Local weather prognosticator predicted storm

January 25, 2000|By ANDREA ROWLAND

Tuesday's snowfall might have taken many Tri-State residents by storm, but it didn't surprise William O'Toole.

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"Every now and then I nail one," said the weather prognosticator for J. Gruber's Hagers-Town Town and Country Almanack.

O'Toole gained national recognition in February 1994 for accurately predicting the dates of the first 14 storms to hit the East Coast, and forecast the tornado that struck Frederick, Md., in August, he said.

In the January 2000 weather conjecture portion of the 203-year old almanac, O'Toole forecast rain or snow for Tuesday. He also predicted last week's snowfall and the dates of the cold temperatures felt across the area since mid-January.

The 13.5 inches of snow that fell in Hagerstown on Tuesday and the high winds that whipped through areas just east of the city created a "borderline blizzard," O'Toole said.


The prognosticator, who has been the almanac forecaster since 1969, had said a blizzard might strike the region this month.

He is sticking by his prediction of 45 inches of snowfall this season and heavy snow or rain from Jan. 28 through 31, O'Toole said.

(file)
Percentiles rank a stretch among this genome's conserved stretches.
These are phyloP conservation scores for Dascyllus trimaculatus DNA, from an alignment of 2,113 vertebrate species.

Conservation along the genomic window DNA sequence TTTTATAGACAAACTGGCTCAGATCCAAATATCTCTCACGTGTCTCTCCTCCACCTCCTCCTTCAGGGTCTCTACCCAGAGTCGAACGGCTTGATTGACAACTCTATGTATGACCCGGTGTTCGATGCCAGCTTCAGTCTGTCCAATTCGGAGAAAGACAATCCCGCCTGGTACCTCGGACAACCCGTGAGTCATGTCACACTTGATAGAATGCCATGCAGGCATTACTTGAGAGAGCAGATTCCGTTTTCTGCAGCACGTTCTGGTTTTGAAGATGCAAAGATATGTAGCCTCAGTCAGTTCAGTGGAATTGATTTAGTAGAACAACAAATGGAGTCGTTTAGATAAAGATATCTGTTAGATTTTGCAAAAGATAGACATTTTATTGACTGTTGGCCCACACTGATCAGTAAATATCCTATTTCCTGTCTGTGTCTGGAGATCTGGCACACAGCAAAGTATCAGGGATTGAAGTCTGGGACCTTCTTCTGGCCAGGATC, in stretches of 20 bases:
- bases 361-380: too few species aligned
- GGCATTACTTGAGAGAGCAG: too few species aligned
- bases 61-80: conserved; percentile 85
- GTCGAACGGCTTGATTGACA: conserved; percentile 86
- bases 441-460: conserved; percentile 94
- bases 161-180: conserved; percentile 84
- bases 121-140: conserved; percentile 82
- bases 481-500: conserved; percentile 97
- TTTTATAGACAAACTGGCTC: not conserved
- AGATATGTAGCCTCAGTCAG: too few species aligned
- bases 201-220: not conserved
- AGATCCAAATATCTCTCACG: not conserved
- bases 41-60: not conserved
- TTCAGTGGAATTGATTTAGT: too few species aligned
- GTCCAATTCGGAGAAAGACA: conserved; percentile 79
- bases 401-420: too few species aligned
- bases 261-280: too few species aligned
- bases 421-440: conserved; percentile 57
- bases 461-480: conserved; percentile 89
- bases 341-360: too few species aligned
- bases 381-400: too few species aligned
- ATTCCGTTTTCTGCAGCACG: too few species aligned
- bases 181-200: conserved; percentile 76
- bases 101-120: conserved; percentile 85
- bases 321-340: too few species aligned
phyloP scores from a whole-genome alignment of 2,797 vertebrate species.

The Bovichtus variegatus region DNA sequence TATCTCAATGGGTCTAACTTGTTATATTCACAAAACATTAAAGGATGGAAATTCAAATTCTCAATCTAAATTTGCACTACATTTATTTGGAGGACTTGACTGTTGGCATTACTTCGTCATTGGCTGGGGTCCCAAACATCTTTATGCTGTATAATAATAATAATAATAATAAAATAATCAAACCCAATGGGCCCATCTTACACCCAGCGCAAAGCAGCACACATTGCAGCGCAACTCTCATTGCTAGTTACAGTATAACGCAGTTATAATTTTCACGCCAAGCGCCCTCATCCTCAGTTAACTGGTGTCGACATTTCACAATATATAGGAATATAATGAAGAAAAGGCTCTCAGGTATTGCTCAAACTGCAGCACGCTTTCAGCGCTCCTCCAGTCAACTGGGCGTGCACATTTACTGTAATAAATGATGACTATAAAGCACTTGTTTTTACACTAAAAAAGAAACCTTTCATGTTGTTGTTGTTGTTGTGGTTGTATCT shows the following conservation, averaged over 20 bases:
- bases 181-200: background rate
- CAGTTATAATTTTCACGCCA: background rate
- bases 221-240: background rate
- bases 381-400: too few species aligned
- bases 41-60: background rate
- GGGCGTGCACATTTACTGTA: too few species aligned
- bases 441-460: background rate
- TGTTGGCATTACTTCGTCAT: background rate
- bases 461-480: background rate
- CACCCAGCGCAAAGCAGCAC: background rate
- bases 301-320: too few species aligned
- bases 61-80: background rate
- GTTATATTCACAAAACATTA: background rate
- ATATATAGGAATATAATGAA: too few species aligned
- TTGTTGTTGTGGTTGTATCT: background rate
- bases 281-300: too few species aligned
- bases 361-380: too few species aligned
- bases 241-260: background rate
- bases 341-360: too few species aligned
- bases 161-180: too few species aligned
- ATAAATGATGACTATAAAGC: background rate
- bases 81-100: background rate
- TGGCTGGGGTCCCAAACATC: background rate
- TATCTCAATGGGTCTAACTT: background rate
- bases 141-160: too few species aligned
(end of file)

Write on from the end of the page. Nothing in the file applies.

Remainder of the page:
Through Tuesday night, nearly 18.2 inches of snow had fallen in Hagerstown since December, according to Hagerstown weather observer Greg Keefer.

The National Weather Service on Tuesday predicted sunny skies and temperatures in the upper-30s on Friday with increasing cloudiness on Saturday, according to Andy Woodcock, a meteorologist with the National Weather Service.

Unlike such mainstream weather forecasters, weather prognosticators make long-term predications based upon the centuries-old "Hershel Chart," which targets changing lunar phases.

"I also try to factor in sunspots and Pacific Ocean currents," said O'Toole, a math and computer science professor at Mount St. Mary's College in Emmitsburg, Md. "It's an inexact science."

O'Toole predicts a big snowstorm Feb. 19 through 20 and a wind-driven snow or rain storm on March 17.

He attributes this season's precipitation in part to the weakening of La Nina and the formation of a "horseshoe pattern" in the Pacific Ocean, he said.

La Nina, which consists of colder water along the Pacific Coast, has traditionally been trailed by cold and wet weather with several big snow storms, O'Toole said.

Forecasters also speculate that the horseshoe pattern, an evolving pattern of warm water surrounded by colder water in the central Pacific Ocean, is contributing to the current winter weather, he added.

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